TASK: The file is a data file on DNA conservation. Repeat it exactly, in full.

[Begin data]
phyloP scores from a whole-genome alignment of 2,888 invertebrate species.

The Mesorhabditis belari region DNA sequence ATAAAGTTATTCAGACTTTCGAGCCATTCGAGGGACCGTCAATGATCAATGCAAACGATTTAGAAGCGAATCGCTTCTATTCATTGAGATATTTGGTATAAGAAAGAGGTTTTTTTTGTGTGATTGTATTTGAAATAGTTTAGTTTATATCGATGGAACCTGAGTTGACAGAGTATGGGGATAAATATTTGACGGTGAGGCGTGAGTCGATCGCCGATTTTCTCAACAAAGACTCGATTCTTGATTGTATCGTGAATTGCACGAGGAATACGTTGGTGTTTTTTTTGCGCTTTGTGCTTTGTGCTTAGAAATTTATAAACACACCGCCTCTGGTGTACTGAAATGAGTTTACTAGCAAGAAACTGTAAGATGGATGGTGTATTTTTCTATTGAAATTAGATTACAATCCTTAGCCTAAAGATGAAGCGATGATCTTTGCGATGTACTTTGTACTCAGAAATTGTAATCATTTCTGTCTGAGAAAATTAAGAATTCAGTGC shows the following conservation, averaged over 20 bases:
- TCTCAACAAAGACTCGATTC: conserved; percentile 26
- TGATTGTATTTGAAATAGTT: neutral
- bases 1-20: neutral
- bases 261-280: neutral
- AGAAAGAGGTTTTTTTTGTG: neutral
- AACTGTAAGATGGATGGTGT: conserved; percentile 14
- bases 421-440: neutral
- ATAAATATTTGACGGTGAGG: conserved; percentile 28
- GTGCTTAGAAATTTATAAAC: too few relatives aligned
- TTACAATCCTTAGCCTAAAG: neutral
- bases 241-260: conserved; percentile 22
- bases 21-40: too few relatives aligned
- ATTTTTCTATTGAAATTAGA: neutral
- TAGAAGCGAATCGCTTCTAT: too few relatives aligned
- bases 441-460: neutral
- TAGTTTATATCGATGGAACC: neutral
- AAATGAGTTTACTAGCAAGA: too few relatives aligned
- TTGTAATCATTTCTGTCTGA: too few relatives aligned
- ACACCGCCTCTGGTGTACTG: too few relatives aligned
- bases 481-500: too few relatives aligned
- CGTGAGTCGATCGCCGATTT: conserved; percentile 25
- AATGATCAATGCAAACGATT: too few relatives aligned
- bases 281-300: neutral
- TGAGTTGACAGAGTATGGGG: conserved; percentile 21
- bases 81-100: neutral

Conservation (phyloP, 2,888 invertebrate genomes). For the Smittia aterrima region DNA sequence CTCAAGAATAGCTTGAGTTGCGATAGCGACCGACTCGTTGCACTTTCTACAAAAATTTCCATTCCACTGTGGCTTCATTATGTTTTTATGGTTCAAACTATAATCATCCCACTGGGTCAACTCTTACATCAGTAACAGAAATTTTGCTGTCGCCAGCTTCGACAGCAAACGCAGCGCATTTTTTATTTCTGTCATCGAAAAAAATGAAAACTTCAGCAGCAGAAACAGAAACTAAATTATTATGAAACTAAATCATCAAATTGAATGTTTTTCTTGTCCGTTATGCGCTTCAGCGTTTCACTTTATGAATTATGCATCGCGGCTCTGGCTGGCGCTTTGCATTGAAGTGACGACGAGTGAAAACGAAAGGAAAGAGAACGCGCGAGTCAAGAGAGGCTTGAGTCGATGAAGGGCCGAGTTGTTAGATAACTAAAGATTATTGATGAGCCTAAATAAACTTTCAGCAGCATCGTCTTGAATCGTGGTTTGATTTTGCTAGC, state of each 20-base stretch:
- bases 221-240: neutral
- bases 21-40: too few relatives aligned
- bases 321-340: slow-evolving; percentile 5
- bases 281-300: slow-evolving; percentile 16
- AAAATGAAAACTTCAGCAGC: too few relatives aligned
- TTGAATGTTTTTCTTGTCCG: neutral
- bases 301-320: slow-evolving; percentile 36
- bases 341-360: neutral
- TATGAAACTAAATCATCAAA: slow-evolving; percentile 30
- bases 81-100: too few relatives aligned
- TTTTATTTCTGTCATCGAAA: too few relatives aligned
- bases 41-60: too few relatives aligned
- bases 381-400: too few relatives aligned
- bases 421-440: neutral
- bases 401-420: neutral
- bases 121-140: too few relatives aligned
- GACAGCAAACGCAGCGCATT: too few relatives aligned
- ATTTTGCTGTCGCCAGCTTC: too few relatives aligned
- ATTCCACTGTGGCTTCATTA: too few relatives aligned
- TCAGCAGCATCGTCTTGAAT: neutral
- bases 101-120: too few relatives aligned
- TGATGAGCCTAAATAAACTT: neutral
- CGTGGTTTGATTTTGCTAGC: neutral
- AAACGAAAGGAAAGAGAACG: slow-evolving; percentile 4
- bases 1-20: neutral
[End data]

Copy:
phyloP scores from a whole-genome alignment of 2,888 invertebrate species.

The Mesorhabditis belari region DNA sequence ATAAAGTTATTCAGACTTTCGAGCCATTCGAGGGACCGTCAATGATCAATGCAAACGATTTAGAAGCGAATCGCTTCTATTCATTGAGATATTTGGTATAAGAAAGAGGTTTTTTTTGTGTGATTGTATTTGAAATAGTTTAGTTTATATCGATGGAACCTGAGTTGACAGAGTATGGGGATAAATATTTGACGGTGAGGCGTGAGTCGATCGCCGATTTTCTCAACAAAGACTCGATTCTTGATTGTATCGTGAATTGCACGAGGAATACGTTGGTGTTTTTTTTGCGCTTTGTGCTTTGTGCTTAGAAATTTATAAACACACCGCCTCTGGTGTACTGAAATGAGTTTACTAGCAAGAAACTGTAAGATGGATGGTGTATTTTTCTATTGAAATTAGATTACAATCCTTAGCCTAAAGATGAAGCGATGATCTTTGCGATGTACTTTGTACTCAGAAATTGTAATCATTTCTGTCTGAGAAAATTAAGAATTCAGTGC shows the following conservation, averaged over 20 bases:
- TCTCAACAAAGACTCGATTC: conserved; percentile 26
- TGATTGTATTTGAAATAGTT: neutral
- bases 1-20: neutral
- bases 261-280: neutral
- AGAAAGAGGTTTTTTTTGTG: neutral
- AACTGTAAGATGGATGGTGT: conserved; percentile 14
- bases 421-440: neutral
- ATAAATATTTGACGGTGAGG: conserved; percentile 28
- GTGCTTAGAAATTTATAAAC: too few relatives aligned
- TTACAATCCTTAGCCTAAAG: neutral
- bases 241-260: conserved; percentile 22
- bases 21-40: too few relatives aligned
- ATTTTTCTATTGAAATTAGA: neutral
- TAGAAGCGAATCGCTTCTAT: too few relatives aligned
- bases 441-460: neutral
- TAGTTTATATCGATGGAACC: neutral
- AAATGAGTTTACTAGCAAGA: too few relatives aligned
- TTGTAATCATTTCTGTCTGA: too few relatives aligned
- ACACCGCCTCTGGTGTACTG: too few relatives aligned
- bases 481-500: too few relatives aligned
- CGTGAGTCGATCGCCGATTT: conserved; percentile 25
- AATGATCAATGCAAACGATT: too few relatives aligned
- bases 281-300: neutral
- TGAGTTGACAGAGTATGGGG: conserved; percentile 21
- bases 81-100: neutral

Conservation (phyloP, 2,888 invertebrate genomes). For the Smittia aterrima region DNA sequence CTCAAGAATAGCTTGAGTTGCGATAGCGACCGACTCGTTGCACTTTCTACAAAAATTTCCATTCCACTGTGGCTTCATTATGTTTTTATGGTTCAAACTATAATCATCCCACTGGGTCAACTCTTACATCAGTAACAGAAATTTTGCTGTCGCCAGCTTCGACAGCAAACGCAGCGCATTTTTTATTTCTGTCATCGAAAAAAATGAAAACTTCAGCAGCAGAAACAGAAACTAAATTATTATGAAACTAAATCATCAAATTGAATGTTTTTCTTGTCCGTTATGCGCTTCAGCGTTTCACTTTATGAATTATGCATCGCGGCTCTGGCTGGCGCTTTGCATTGAAGTGACGACGAGTGAAAACGAAAGGAAAGAGAACGCGCGAGTCAAGAGAGGCTTGAGTCGATGAAGGGCCGAGTTGTTAGATAACTAAAGATTATTGATGAGCCTAAATAAACTTTCAGCAGCATCGTCTTGAATCGTGGTTTGATTTTGCTAGC, state of each 20-base stretch:
- bases 221-240: neutral
- bases 21-40: too few relatives aligned
- bases 321-340: slow-evolving; percentile 5
- bases 281-300: slow-evolving; percentile 16
- AAAATGAAAACTTCAGCAGC: too few relatives aligned
- TTGAATGTTTTTCTTGTCCG: neutral
- bases 301-320: slow-evolving; percentile 36
- bases 341-360: neutral
- TATGAAACTAAATCATCAAA: slow-evolving; percentile 30
- bases 81-100: too few relatives aligned
- TTTTATTTCTGTCATCGAAA: too few relatives aligned
- bases 41-60: too few relatives aligned
- bases 381-400: too few relatives aligned
- bases 421-440: neutral
- bases 401-420: neutral
- bases 121-140: too few relatives aligned
- GACAGCAAACGCAGCGCATT: too few relatives aligned
- ATTTTGCTGTCGCCAGCTTC: too few relatives aligned
- ATTCCACTGTGGCTTCATTA: too few relatives aligned
- TCAGCAGCATCGTCTTGAAT: neutral
- bases 101-120: too few relatives aligned
- TGATGAGCCTAAATAAACTT: neutral
- CGTGGTTTGATTTTGCTAGC: neutral
- AAACGAAAGGAAAGAGAACG: slow-evolving; percentile 4
- bases 1-20: neutral